Friday, 3 May 2013

In This Our Life (1942)

NOTE TO VIEWERS: Cinema Stripped Down will now only show the sections "The Plot" and "The Film" when the author deems that these sections are relevant enough to be featured. If the film has a boring, or uninteresting history, THE FILM will not be featured.


There we go. There's that word: melodrama. Hold on, let me say it again: melodrama. Has it sunk in again? Well I really can't stress it enough, this film is so melodramatic. I mean, I can handle melodrama as much as the next man, but this is just too much. This is pretty much the definition of melodrama, there's fighting, drama, cheating, romance, crying, insanity, murder, heat and a southern Gothic sense to it. And what makes In This Our Life bad? The fact that at every moment of plot you almost want to roll your eyes, and that some of the things that happen make you want to heckle the characters into oblivion.

What can the actors do? Well, pretty much nothing. Bette Davis and Olivia de Havilland were unfortunately bestowed with the ability to overact in increasingly melodramatic ways. Here, that point is proven. Katharine Hepburn once said of Meryl Streep, " Click, click, click," while referring to the wheels turning inside Streep's head. She meant to say that Streep never inhibits a character, just acts. Here, I believe that quote would be much better bestowed upon Bette Davis. Yep, it's that bad. Sometimes I can tolerate, and even enjoy Davis. But here, she goes way too far.

Her character is that of a woman who ditches her fiancee for her sister's husband and then wants her fiancee back again. She inhibits this shallow, over the top caricature with more over the top. She really overdoes it, and leaves the audience really despise her. Not the character, but Davis. When Davis "acts", she makes the audience really hate her for putting us through this shameful display of pure insanity. That sounds harsh, but I really can't express how I am feeling in any other way. I just got incredibly fed up while watching this film, and Davis was part of that. I'm not saving that Davis was bad, some would say she is amazing, but her style is just not for me, and this film is a great example of why.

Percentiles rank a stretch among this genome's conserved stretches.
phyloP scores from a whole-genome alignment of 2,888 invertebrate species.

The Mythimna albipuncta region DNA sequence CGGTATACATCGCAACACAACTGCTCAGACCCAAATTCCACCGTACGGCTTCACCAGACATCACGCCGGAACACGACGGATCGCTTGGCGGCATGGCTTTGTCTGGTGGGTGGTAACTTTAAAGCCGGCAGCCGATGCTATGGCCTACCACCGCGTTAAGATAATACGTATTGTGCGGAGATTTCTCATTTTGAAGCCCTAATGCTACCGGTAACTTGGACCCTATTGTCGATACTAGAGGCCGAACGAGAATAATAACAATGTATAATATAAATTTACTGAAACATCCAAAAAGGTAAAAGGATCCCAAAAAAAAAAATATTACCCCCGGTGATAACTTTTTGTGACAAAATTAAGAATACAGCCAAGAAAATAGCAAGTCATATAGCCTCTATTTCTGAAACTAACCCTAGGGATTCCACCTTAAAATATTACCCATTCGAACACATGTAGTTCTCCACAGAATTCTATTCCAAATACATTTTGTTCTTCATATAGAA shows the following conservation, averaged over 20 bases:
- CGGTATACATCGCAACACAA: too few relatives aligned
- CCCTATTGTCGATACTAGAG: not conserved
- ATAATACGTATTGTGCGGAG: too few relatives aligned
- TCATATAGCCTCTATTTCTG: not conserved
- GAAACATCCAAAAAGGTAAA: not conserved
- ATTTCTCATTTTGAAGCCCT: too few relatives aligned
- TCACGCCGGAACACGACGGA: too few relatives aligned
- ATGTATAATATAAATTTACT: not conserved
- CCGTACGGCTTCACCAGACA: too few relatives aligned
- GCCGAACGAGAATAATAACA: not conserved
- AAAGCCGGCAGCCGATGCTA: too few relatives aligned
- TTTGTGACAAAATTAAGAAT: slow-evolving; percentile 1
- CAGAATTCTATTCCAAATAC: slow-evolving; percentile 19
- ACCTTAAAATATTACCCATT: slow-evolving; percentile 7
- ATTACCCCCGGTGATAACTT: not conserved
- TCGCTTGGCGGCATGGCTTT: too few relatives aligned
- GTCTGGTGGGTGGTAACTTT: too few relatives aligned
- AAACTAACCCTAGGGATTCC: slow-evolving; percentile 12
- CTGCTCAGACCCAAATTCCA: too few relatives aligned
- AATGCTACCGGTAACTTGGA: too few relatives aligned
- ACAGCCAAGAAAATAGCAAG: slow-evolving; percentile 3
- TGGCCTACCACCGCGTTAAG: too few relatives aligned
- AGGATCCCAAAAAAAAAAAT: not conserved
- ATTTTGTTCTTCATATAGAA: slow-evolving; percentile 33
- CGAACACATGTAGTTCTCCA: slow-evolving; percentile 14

Olivia De Havilland also got on my nerves. She just seems to play the same character in everything. She plays the fragile woman who can be counted on roughing it out when it counts. In Gone With The Wind she does this, in The Snake Pit she does this, and in In This Our Life she does this. What I find aggravating about the whole thing is that she recognizes this, but she keeps doing it! Was she typecasted in this role, or was this just who she was? I know for sure that she was not such a saint, so perhaps this is all she was thought to do. I am sure she had great versatility, but here it just isn't recognized.

In the supporting roles,George Brent and Dennis Morgan play two men who were in love with both lead actresses at one point. While both their portrayals were soapy and over the top, I did really reel that Morgan was the best part of the film. His portrayal actually felt more than slightly realistic.  He offered up a believable performance in a very unbelievable film. He seems like a desperate soul, a lost person who can't quite find his place, and also misses his chance when he does strike something goal. Though he has limited screen time, I would have most definitely rather seen more of him than anyone else.